Re: [OVC-discuss] draft of text for new OVC-sponsored bill

From: David Mertz <mertz@gnosis.cx>
Date: Sat Jan 24 2009 - 16:11:50 CST

> To put it another way: if a voter takes a "fill in the bubble" or
> similar sheet of paper and marks it, it's not critical that they ever
> re-read and proof it. They made their marks and it's now 100%
> impossible that something or somebody else manipulated those marks
> before it gets to the ballot box.

This seems like the main flaw in the thinking of the HCPB folks.

As much as it appeals to a worthwhile distrust of technology, the
odds of a voter incorrectly marking intention using a pencil and
bubbles is MUCH LARGER than the odds that an OVC-style ballot printer
(with admittedly spotty and imperfect voter verification) will
incorrectly mark it.

This is equally true for the case of selective presentation and other
voting-bias attacks, most of which apply equally well to how paper is
laid out as how a computer screen is.

There are several factors that go into this, and I admit I am
guessing on probabilities. My own hunch is pretty darn strong though.

A) Chance a voter will innocently fill in the wrong bubble (due to
unbiased human error)
B) Chance a paper ballot will systematically bias votes due to
presentation flaws (whether accidental or malicious)

C) Chance a voter will innocently select the wrong part of a computer
interface (unbiased human error)
D) Chance the ballot printer will print a ballot that does not match
the computer interface selection (accidental or malicious error).

...
E) Here's the compound part. It is clearly true that only a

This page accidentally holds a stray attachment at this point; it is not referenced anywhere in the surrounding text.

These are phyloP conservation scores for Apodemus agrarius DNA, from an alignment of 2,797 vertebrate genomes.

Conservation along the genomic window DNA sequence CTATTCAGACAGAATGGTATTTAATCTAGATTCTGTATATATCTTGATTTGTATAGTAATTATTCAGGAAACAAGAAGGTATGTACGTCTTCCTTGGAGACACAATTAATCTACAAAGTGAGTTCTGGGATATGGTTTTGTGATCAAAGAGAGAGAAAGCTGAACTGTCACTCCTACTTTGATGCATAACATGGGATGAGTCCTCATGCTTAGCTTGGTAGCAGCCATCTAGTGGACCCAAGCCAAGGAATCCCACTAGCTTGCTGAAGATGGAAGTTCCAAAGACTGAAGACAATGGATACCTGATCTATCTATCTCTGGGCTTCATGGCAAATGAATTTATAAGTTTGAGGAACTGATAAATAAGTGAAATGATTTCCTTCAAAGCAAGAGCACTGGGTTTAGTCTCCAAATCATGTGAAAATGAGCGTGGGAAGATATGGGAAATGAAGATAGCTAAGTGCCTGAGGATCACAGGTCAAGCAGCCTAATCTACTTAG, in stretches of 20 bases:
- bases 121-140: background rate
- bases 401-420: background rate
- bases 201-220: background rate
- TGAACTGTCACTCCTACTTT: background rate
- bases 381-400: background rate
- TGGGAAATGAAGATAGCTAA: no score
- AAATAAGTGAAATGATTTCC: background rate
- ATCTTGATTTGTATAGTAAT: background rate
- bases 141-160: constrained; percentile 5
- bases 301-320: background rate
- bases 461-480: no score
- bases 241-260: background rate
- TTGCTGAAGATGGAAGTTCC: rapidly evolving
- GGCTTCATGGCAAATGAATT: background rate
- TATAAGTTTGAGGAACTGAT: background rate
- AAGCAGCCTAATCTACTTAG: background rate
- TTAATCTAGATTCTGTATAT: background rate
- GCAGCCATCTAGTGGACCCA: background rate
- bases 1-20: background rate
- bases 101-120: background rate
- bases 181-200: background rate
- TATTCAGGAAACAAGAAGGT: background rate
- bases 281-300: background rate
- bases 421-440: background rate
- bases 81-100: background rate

relatively small number of voters will *actually* verify their
ballots. Moreover, many of those who attempt to will proof-read
poorly, and fail to detect an error in the printout.

E1) Nonetheless, SOME voters will accurately proof-read printed
ballots, meaning that the probability that an undetected, systematic
error in transmission of the computer interface to the printed ballot
will be statistically insignificant. Let me emphasize this again:
errors emerge in the sample size, however poor individual proofing
might be, as long as it is *better than random*.

E2) Some percentage of voters who make an accidental error in the
computer interface will detect that on examination of the printed
ballot (not all, probably not most, but SOME).

The overall result is ALMOST CERTAINLY a greater accuracy of
representation of voter intention in an OVC-style system than in a
strict hand-filled ballot.

...plus all the other nice properties like access for voters with
disabilities, randomization of candidate order, easier interfaces for
things like ranked-preference voting, better audit-trails, etc.

>
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Received on Thu Jan 7 00:09:51 2010

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